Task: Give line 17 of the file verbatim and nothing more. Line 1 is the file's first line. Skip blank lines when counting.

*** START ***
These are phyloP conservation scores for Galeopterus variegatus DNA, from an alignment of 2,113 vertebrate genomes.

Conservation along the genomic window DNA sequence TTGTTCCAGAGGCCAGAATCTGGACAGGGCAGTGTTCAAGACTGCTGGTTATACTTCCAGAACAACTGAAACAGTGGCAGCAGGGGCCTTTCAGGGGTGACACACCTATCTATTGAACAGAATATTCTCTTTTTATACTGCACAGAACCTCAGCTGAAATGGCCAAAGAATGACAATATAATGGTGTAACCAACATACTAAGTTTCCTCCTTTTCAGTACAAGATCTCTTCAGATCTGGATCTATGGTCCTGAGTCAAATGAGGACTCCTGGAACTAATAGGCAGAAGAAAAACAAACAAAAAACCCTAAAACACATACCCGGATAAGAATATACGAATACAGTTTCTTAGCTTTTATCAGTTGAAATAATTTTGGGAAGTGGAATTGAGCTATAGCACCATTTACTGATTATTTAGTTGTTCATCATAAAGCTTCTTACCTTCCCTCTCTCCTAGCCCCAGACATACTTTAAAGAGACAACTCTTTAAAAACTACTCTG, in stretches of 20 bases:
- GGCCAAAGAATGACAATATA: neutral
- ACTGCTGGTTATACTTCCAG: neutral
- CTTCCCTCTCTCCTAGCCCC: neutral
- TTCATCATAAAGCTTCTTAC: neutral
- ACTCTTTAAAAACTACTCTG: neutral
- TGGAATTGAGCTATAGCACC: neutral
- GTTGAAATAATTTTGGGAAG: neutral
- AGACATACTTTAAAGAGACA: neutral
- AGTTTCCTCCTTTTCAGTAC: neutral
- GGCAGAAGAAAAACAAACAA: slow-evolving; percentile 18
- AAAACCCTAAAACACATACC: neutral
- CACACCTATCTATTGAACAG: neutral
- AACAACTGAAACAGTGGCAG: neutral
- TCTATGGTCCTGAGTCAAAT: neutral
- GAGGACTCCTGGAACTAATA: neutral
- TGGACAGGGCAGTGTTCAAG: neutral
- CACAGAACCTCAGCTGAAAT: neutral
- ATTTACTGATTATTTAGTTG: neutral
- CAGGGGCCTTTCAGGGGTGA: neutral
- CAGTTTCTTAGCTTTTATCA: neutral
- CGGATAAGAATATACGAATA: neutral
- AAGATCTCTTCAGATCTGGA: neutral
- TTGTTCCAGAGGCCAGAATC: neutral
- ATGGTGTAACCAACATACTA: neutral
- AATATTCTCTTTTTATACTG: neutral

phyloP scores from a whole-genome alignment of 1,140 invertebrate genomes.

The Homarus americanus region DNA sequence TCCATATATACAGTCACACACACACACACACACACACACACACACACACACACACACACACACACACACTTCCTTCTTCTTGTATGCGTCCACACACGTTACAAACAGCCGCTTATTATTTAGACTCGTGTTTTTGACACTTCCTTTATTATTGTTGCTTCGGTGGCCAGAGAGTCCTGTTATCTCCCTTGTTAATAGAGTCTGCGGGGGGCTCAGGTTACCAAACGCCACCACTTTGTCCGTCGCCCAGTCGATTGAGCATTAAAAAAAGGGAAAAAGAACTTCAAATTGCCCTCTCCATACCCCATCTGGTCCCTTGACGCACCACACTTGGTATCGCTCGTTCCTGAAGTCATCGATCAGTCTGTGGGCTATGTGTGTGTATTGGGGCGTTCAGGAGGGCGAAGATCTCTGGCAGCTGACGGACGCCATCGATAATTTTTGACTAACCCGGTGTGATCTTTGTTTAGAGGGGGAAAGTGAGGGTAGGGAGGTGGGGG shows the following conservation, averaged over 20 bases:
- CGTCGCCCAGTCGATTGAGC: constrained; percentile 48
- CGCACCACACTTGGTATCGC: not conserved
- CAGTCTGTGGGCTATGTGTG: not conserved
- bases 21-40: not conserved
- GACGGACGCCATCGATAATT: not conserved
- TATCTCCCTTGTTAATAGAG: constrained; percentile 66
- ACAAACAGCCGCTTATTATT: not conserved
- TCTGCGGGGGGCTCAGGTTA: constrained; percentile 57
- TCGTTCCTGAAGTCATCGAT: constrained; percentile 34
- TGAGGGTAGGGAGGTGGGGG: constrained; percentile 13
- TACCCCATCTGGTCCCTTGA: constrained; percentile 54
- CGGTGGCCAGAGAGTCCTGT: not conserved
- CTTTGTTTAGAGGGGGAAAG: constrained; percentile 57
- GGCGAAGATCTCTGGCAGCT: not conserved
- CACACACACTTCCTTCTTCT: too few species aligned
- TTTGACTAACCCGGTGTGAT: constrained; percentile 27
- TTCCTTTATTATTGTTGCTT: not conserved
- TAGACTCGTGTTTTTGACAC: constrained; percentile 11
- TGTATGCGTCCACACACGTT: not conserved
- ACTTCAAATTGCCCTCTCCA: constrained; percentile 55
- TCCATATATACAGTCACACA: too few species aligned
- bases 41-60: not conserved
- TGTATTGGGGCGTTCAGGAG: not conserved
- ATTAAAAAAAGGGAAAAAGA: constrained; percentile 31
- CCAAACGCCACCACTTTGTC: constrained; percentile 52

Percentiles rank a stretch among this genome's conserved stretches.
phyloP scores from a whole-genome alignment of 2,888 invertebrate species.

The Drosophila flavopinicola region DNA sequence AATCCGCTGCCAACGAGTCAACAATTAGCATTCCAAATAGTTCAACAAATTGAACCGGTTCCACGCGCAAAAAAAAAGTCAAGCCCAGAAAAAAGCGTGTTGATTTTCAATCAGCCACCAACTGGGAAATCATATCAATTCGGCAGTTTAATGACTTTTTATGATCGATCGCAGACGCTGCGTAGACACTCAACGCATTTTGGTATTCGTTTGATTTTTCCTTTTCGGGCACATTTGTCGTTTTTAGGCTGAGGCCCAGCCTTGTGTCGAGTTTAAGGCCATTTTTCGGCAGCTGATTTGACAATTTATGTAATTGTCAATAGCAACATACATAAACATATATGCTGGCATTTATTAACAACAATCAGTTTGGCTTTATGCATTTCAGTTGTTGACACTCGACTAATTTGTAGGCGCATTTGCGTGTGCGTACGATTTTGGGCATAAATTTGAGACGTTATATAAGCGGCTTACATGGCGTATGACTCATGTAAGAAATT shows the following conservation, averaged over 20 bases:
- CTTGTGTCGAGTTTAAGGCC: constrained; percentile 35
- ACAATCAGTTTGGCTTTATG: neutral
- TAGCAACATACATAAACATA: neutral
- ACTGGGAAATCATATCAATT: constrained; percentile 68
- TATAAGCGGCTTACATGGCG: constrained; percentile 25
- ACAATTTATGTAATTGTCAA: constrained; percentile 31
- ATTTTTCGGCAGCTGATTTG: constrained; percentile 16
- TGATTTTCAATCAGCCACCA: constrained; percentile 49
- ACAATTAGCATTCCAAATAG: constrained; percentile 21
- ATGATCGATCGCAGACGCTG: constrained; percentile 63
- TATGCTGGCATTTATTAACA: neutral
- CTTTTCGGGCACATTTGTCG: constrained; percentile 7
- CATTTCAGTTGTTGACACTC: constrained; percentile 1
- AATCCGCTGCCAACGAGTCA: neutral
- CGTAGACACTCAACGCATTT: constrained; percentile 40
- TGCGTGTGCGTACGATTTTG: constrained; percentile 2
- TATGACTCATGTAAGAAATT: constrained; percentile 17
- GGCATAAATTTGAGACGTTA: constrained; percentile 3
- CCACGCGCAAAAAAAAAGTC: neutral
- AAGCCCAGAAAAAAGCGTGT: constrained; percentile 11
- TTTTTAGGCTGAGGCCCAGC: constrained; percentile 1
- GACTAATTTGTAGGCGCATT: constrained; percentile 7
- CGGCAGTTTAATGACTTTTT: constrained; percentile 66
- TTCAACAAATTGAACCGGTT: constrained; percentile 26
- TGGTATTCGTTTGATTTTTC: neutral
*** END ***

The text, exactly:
- GAGGACTCCTGGAACTAATA: neutral